Domino's takes it too far by refusing to enter a Rotorua suburb
OPINION: News this week that Domino's pizza franchise has ceased deliveries to a particular suburb of Rotorua brought back memories.
For more than a quarter of a century the area in question has been referred to as "Fordlands", as if it were purpose built by Henry Ford or his descendants, a "motor city", or part thereof, in the manner of Detroit. Nothing could be further from the truth.
Ford Rd and its subsidiaries enjoy a certain notoriety all right, but it is not for motor vehicles, the theft of a Domino's delivery car there on June 1 notwithstanding.
Its fame stems rather from the poison pen of Alan Duff, whose magnum opus Once Were Warriors was set in a fictionalised Rotorua, even if the subsequent, highly successful screen adaptation shifted the action to Auckland. At least Temuera Morrison, a bona fide local, was cast in the lead part of Jake "the muss" Heke, an alpha male of the type that only the "Ford Block" could produce.
Ford Block was what we called the region in the 1970s, when I grew up in Rotorua. It had a reputation for poverty and crime. It was the home town's ghetto, a region supposedly to be feared if not avoided at all costs.
I speak of course as then and now a middle class pakeha. The reality never quite measured up to all the tall tales and borderline racist exaggerations.
Many is the time I walked its streets, en route elsewhere. I was never mugged or physically assaulted. I did not fear for life and limb, even if there was a certain exhilaration at venturing into unknown territory.
Passing through Ford Block was one thing, going to school there though was quite another.
In the mid to late 1970s, Rotorua enforced strict zoning laws that determined exactly which educational institution a pupil had to attend.
Even though I lived within easy walking distance of Rotorua Intermediate, the law demanded that I bike for 20 minutes to Sunset Intermediate, on the outskirts of Ford Block. The mother of one of my best friends was so aghast that her son would be required to do the same thing that she took her protest all the way to the Minister of Education.
Beryl had a point. There was a whiff of social engineering about the whole concept.
Essentially, the young folk of the middle class where being integrated into a school dominated by those from a much lower socio-economic level. The proportions of Maori to pakeha at Sunset Intermediate were much different to those experienced at primary school level. Your classmates were rougher, tougher and less refined. There was bullying and the constant threat of violence.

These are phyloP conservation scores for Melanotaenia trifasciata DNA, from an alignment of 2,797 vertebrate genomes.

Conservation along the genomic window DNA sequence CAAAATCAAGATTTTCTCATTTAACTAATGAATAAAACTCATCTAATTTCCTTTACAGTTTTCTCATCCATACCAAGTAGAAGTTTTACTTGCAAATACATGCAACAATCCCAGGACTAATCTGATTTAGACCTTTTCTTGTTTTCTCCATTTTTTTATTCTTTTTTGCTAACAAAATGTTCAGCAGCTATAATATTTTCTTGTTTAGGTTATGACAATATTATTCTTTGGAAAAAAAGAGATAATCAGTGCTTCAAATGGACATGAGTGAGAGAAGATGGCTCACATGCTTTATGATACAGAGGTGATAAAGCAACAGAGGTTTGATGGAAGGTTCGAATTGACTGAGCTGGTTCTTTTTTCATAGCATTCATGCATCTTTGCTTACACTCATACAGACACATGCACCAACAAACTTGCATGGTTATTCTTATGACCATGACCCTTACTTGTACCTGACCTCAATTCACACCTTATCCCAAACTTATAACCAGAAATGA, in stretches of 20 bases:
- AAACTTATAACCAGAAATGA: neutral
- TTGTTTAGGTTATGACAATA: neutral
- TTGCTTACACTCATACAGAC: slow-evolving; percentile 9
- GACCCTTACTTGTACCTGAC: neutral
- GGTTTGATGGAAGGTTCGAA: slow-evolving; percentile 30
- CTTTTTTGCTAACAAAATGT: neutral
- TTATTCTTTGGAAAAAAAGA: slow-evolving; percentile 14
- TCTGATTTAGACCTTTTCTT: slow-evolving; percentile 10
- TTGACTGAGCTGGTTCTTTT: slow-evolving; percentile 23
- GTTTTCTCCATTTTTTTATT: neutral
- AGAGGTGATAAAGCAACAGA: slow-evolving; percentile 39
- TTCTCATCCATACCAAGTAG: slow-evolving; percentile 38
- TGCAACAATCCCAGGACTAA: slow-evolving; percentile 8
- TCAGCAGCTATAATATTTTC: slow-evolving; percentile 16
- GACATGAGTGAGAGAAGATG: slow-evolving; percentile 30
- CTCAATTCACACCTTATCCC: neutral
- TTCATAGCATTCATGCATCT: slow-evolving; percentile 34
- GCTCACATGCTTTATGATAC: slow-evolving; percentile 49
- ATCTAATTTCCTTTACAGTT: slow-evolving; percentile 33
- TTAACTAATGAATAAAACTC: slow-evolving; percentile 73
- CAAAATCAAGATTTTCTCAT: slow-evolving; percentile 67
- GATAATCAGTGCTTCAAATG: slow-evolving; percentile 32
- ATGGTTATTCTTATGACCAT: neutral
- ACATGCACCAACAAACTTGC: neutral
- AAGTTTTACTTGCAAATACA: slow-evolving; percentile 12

While individual teachers were excellent, anti-intellectualism pervaded the place. Having neither courage nor strength, I was ill-equipped to cope.
How I avoided being punched in the head I shall never know, though I do recall being indebted to a chap called Anthony Rikihana, who persuaded a group of his proto-Jake peers to leave me alone after an ill-advised comment was taken the wrong way.
Still, some sights witnessed nearly 40 years ago stick in the memory. A guy shorter than I was – one of the very few in the school – being pummelled by a group of Maori teenage girls, his face bloodied and defiant, shamed twice over, the assault itself compounded by the gender of those doing the beating.
These memories might conceivably tempt me into supporting the Domino's embargo. However, they are rather superseded by own father's relationship to Fordlands.
For the last decade or so of his working life, Dad oversaw the state accommodation in the area, employed by the Housing Corporation. He was required to chase rents and assess properties and did so fearlessly, demonstrating respect for tenants and getting it in return.
One of the few work stories Dad told me concerned a colleague who did not get out of his car when in that part of town. He made his Fordlands assessments from the side of the road, behind locked doors, too afraid to engage with the very folk he was meant to be helping. The moral was clear: This man was a coward, not just a professional disgrace, but a failure as a human being.
New Zealand as a society cannot function if we give into such paranoia and racism. The mean streets of Rotorua are not those of Harlem. All citizens have an inherent right to pizza delivery.